Wars typically have the power to nationalize local elections. What makes the Iraq War different is that the overwhelming majority of voters had little to no intimate connection with the conflict and were motivated to vote for those who would end it. (credit: “Lipton sale”/Wikimedia Commons)

Congressional elections may be increasingly driven by national issues. Just two decades ago, straight-ticket, party-line voting was still rare across most of the country.[15] In much of the South, which began to vote overwhelmingly Republican in presidential elections during the 1960s and 1970s, Democrats were still commonly elected to the House and Senate. The candidates themselves and the important local issues, apart from party affiliation, were important drivers in congressional elections. This began to change in the 1980s and 1990s, as Democratic representatives across the region declined. The South is not alone; areas in the Northeast and the Northwest have grown increasingly Democratic. Indeed, the 2014 midterm election was the most nationalized election in many decades. Voters who favor a particular party in a presidential election are now much more likely to also support that same party in House and Senate elections than was the case just a few decades ago.

Questions to Consider

  1. What does Campbell’s surge-and-decline theory suggest about the outcome of midterm elections?
  2. Explain the factors that make it difficult to replace incumbents.

Terms to Remember

collective representation–describes the relationship between Congress and the United States as a whole; whether the institution itself represents the American people, not just whether a particular member of Congress represents his or her district.

incumbents–current office holder

surge-and-decline theory–a theory proposing that the surge of stimulation occurring during presidential elections subsides during midterm elections, accounting for the differences we observe in turnouts and results

  1. U.S. Term Limits, Inc. v. Thornton, 514 U.S. 779 (1995).
  2. "The Cost of Winning a House and Senate Seat, 1986–2014," http://www.cfinst.org/pdf/vital/VitalStats_t1.pdf (May 15, 2016).
  3. http://www.opensecrets.org/overview/wherefrom.php (May 15, 2016).
  4. https://www.opensecrets.org/races/summary.php?id=OH08&cycle=2014 (May 15, 2016).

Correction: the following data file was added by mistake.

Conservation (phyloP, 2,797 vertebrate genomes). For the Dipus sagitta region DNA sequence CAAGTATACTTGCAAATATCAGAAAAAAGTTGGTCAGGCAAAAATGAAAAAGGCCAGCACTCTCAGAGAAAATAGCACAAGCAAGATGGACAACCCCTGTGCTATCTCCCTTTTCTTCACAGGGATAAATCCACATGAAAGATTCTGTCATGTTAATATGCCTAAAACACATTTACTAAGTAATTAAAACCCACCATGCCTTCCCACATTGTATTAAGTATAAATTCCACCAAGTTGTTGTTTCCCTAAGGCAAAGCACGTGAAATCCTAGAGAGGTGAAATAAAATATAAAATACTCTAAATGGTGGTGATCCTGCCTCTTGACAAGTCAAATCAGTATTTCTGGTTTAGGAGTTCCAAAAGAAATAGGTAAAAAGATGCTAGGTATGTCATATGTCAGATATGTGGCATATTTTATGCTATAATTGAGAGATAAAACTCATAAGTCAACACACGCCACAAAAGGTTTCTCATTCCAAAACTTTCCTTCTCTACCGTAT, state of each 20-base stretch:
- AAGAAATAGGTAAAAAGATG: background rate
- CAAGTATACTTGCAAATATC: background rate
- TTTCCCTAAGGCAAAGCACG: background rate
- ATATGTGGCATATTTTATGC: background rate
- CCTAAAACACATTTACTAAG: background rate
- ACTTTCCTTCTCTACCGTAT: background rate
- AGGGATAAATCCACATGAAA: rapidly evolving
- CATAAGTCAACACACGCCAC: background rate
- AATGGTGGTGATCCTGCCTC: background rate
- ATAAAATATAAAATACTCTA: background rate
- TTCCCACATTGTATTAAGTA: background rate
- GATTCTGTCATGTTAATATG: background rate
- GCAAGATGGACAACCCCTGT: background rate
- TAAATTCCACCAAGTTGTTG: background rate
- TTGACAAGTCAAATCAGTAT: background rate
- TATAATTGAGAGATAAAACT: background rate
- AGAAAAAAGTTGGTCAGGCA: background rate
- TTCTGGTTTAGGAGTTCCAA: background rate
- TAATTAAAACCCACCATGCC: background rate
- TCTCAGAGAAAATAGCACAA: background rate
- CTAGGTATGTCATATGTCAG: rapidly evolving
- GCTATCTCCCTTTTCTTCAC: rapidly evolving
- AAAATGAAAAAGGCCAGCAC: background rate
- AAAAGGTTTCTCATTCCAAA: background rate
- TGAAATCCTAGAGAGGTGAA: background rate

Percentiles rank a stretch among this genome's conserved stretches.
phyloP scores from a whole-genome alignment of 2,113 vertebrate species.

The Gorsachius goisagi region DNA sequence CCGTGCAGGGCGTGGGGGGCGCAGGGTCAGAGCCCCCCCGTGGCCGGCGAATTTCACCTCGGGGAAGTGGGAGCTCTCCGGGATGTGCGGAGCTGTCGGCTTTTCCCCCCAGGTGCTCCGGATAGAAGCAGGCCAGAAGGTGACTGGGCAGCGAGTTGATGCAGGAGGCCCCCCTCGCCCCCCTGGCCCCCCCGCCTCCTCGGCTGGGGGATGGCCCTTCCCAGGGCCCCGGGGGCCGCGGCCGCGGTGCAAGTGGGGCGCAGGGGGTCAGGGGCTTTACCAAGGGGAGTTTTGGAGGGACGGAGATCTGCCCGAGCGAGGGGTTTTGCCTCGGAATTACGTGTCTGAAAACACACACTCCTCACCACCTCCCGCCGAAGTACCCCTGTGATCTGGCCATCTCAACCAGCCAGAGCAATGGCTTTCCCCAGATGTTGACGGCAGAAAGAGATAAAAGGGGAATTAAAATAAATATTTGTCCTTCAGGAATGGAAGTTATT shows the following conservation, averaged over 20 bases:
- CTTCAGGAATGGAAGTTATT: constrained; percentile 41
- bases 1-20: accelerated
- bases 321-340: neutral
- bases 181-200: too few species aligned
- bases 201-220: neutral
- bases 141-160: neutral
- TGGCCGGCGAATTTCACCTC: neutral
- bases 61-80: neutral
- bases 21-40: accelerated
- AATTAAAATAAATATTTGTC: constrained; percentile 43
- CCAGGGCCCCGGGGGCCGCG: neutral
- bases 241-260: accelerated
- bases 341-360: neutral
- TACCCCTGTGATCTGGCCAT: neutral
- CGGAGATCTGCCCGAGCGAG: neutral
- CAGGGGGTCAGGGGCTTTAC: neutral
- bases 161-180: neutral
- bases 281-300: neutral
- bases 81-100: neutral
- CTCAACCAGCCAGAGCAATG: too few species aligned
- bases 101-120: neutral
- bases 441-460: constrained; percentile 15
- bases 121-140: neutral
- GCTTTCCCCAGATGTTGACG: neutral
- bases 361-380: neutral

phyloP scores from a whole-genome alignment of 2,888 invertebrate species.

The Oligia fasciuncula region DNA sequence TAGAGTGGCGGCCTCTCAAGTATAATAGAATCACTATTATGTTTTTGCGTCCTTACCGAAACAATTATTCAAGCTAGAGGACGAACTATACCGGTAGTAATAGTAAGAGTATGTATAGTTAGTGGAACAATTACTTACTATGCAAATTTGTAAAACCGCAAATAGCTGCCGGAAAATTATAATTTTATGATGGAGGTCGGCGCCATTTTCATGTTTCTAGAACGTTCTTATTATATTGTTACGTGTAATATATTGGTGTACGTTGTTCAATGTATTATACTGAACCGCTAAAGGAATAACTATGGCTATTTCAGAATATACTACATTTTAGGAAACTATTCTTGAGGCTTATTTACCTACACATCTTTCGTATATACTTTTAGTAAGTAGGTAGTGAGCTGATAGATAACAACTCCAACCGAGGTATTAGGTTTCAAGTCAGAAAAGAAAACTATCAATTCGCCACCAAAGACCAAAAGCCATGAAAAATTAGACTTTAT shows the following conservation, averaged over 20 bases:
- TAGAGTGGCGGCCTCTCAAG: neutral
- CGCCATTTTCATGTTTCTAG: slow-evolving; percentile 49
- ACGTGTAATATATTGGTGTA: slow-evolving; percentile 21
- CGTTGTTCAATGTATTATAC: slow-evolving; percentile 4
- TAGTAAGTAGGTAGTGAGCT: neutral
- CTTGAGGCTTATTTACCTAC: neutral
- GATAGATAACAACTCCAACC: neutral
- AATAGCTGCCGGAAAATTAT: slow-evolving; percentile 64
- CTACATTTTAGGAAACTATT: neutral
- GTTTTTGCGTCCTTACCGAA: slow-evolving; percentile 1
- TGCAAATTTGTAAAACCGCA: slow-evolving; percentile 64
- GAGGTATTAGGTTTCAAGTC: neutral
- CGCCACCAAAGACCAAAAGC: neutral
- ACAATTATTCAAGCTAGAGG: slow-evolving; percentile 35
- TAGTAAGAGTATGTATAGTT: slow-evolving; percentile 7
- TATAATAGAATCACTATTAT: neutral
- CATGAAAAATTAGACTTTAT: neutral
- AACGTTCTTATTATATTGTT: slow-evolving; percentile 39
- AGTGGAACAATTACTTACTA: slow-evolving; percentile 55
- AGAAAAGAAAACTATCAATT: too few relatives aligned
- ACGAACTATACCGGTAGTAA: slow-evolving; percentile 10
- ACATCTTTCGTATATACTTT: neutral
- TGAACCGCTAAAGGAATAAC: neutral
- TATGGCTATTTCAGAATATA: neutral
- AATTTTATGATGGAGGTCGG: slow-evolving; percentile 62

5. "Bipartisan Campaign Reform Act of 2002," http://www.fec.gov/pages/bcra/bcra_update.shtml (May 15, 2016); Greg Scott and Gary Mullen, "Thirty Year Report," September 2005, http://www.fec.gov/info/publications/30year.pdf (May 15, 2016).
  6. Citizens United v. Federal Election Commission, 558 U.S. 310 (2010).
  7. "2012 Outside Spending, by Super PAC," https://www.opensecrets.org/outsidespending/summ.php?cycle=2012&chrt=V&type=S (May 15, 2016).
  8. "Contribution Limits for the 2015-2016 Federal Elections," http://www.fec.gov/info/contriblimitschart1516.pdf (May 15, 2016).
  9. "Incumbent Advantage," http://www.opensecrets.org/overview/incumbs.php?cycle=2014 (May 15, 2016).
  10. David R. Mayhew. 1974. Congress: The Electoral Connection. New Haven, CT: Yale University Press.
  11. R. Eric Petersen, "Casework in a Congressional Office: Background, Rules, Laws, and Resources," 24 November 2014, https://www.fas.org/sgp/crs/misc/RL33209.pdf (May 1, 2016).
  12. Angus Campbell. 1960. "Surge and Decline: A Study of Electoral Change." The Public Opinion Quarterly 24, No. 3: 397–418.
  13. "Midterm congressional elections explained: Why the president’s party typically loses," 1 October 2014, http://journalistsresource.org/studies/politics/elections/voting-patterns-midterm-congressional-elections-why-presidents-party-typically-loses (May 1, 2016).
  14. "A Profile of the Modern Military," 5 October 2011, http://www.pewsocialtrends.org/2011/10/05/chapter-6-a-profile-of-the-modern-military/ (May 1, 2016).
  15. Dhrumil Mehta and Harry Enten, "The 2014 Senate Elections Were the Most Nationalized In Decades," 2 December 2014, http://fivethirtyeight.com/datalab/the-2014-senate-elections-were-the-most-nationalized-in-decades/ (May 1, 2016); Gregory Giroux, "Straight-Ticket Voting Rises As Parties Polarize," Bloomberg, 29 November 2014, http://www.bloomberg.com/politics/articles/2014-11-29/straightticket-voting-rises-as-parties-polarize (May 1, 2016).